Skip to content

Instead of Rhododendron

September 20, 2011

Many foreign settlers here in Chiang Mai in northern Thailand wish to grow Rhododendron (Ericaceae) like at home. Although there are wild Rhododendron in Thailand, they are high elevation plants (usually above 1500 metres) and will do very poorly here in the hot valley at 300-350 metres.

A nice tropical substitute for some violet Rhododendron is the local native Melastoma malabathricum (Melastomataceae). Both foliage and colour resemble some rhododendrons. Most visitors to Dokmai Garden do not know this plant at all, a minority of the visitors make a qualified guess that this is South American Tibouchina of the same family (Melastomataceae), but Tibouchina have dry capsules while fruits of Melastoma are fleshy. The Asian genus Melastoma is usually lacking in western tropical garden floras. This is probably because modern tropical garden floras are mostly American, and they focus on nearby South American plants.

‘Melastoma’ is Latinized Greek and means ‘black mouth’. This is because the fruits, which taste like raisins, make your tongue black. I hereby dub thee ‘Malabar black mouth’ in English!

The Malabar black mouth is in eternal blossom if watered and fed with grass cuttings.

The black fruits are appreciated by children and bulbul birds.

(This is an expanded version of an earlier blog, now with a picture of the flower, English name and additional comments)

Text & Photo: Eric Danell

Advertisements
6 Comments leave one →
  1. kentiopsis permalink
    November 8, 2011 9:03 AM

    In Hawaii, Melastomas are a terrible invasive species. They have overrun miles of native vegetation near Volcanoes National Park, on the Big Island. Regarding rhododendrons, I’d imagine that many of what are commonly known in Hawaii as “tropical rhododendrons” would work in Chiang Mai.

    While I’m here, I’d like to note that the Big Island, or Hawaii Island is a fantastic place to visit for those interested in natural history. The island encompasses a very wide range of climate zones, from wet tropical to cold xeric. Also, just outside the town of Hilo, on that island, is the Panaewa Rainforest [sic] Zoo. This is a must-see for tropical plant fanatics. The various plant societies of the island have planted many hundreds of their favorite species on the zoo grounds—I planted a number of the palms myself. The collection of animals on display is modest, but the plant collection is terrific, and I believe that most of the interesting plants are labeled. The eastern side of the island, where the zoo is located, is home to many tropical plant nurseries and some of the most knowledgeable plant people anywhere.

    • November 8, 2011 9:22 AM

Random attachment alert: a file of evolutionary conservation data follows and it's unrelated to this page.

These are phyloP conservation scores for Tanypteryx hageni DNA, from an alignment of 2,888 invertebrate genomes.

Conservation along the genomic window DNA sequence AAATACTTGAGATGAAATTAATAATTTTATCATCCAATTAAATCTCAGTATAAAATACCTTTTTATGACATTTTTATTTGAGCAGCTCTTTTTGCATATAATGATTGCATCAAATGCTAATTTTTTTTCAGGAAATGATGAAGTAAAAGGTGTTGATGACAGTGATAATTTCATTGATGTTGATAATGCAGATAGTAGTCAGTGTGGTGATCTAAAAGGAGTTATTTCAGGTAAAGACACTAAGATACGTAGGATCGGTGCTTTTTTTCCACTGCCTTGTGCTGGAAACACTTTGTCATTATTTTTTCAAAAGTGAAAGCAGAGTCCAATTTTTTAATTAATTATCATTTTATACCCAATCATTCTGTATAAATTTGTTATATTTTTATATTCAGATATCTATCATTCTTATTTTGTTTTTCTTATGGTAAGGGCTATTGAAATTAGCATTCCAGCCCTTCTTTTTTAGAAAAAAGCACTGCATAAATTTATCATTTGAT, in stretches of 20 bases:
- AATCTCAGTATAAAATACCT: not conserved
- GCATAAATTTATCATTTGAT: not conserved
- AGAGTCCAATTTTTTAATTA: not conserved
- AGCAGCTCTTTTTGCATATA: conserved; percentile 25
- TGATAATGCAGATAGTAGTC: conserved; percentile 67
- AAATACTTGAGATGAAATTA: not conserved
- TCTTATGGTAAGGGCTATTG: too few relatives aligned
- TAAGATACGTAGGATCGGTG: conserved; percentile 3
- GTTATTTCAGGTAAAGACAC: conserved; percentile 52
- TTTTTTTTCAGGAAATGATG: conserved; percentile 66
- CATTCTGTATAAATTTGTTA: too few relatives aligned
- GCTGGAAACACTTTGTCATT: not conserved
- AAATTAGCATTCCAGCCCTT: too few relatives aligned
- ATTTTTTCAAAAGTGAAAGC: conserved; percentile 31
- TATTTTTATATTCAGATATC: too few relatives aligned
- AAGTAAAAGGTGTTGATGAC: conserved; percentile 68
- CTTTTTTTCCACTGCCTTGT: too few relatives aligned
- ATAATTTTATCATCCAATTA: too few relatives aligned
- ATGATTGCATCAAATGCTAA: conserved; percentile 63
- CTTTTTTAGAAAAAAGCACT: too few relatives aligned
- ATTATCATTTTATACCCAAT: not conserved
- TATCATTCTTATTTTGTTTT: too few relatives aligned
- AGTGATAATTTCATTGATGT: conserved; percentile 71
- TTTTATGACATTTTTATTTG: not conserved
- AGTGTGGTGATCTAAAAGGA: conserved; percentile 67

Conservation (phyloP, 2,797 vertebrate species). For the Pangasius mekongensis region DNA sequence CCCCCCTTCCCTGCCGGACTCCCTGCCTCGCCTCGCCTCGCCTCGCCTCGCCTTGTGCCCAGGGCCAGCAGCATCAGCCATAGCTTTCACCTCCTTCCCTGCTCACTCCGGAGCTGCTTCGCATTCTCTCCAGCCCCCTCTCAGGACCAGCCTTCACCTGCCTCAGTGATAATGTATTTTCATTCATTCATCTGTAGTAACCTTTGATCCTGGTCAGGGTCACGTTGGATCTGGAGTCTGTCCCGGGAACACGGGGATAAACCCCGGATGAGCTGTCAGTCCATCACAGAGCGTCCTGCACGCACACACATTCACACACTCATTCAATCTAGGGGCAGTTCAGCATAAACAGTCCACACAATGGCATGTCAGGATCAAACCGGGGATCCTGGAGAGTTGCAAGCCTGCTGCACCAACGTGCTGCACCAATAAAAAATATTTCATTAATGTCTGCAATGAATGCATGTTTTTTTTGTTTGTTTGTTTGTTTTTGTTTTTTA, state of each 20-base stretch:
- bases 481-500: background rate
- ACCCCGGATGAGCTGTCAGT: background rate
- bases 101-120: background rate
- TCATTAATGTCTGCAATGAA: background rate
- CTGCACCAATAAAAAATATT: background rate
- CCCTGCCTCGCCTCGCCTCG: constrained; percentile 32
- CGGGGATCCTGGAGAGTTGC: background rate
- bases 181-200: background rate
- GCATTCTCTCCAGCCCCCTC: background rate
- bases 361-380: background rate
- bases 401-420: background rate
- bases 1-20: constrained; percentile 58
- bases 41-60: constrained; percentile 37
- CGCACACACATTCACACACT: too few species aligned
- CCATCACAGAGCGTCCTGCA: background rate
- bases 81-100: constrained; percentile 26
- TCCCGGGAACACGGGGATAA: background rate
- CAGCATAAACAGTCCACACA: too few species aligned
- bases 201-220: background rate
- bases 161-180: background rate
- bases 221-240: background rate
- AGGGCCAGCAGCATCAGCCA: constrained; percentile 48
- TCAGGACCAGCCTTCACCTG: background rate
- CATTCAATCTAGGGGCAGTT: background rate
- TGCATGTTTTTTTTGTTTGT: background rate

We even have native Rhododendron, but they grow at very high altitude. An assumption often made is that Chiang Mai has the same climate as Bangkok. We don’t, Bangkok is much more moist. During the hot dry season Chiang Mai is more like central India. Japanese honeysuckle (Lonicera japonica) is invasive in Florida, but here it shrivels up and dies if you do not water your garden, and I have never seen it naturalized.

      Your example shows we should better stick to our own native plants and try not to bring new exotics which may turn into a problem.

    • November 8, 2011 9:22 AM

      We even have native Rhododendron, but they grow at very high altitude. An assumption often made is that Chiang Mai has the same climate as Bangkok. We don’t, Bangkok is much more moist. During the hot dry season Chiang Mai is more like central India. Japanese honeysuckle (Lonicera japonica) is invasive in Florida, but here it shrivels up and dies if you do not water your garden, and I have never seen it naturalized.

      Your example shows we should better stick to our own native plants and try not to bring new exotics which may turn into a problem.

  2. kentiopsis permalink
    November 8, 2011 9:36 AM

    I’m curious about the invasiveness potential of Bauhinia aureifolia. For example, does it have small fruit attractive to birds? It’s an attractive plant that I’ve never seen in Hawaii. Any ideas on this?

    • November 9, 2011 9:20 AM

      I have not seen any fruits – a disappointment! Our specimen is still in blossom, and I have seen butterflies visiting the flowers, but no fruits so maybe there is a need for cross pollination? In that case, bringing in one clone would solve the problem with invasivess. I have had difficulties taking cuttings. The stems are hollow and such cuttings rarely take. The high price and the fact you only rarely see it implies it is not possible to mass produce, yet.

      Cheers, Eric

Trackbacks

  1. Dokmai Garden | World Flavor

Leave a Reply

Fill in your details below or click an icon to log in:

WordPress.com Logo

You are commenting using your WordPress.com account. Log Out / Change )

Twitter picture

You are commenting using your Twitter account. Log Out / Change )

Facebook photo

You are commenting using your Facebook account. Log Out / Change )

Google+ photo

You are commenting using your Google+ account. Log Out / Change )

Connecting to %s

%d bloggers like this: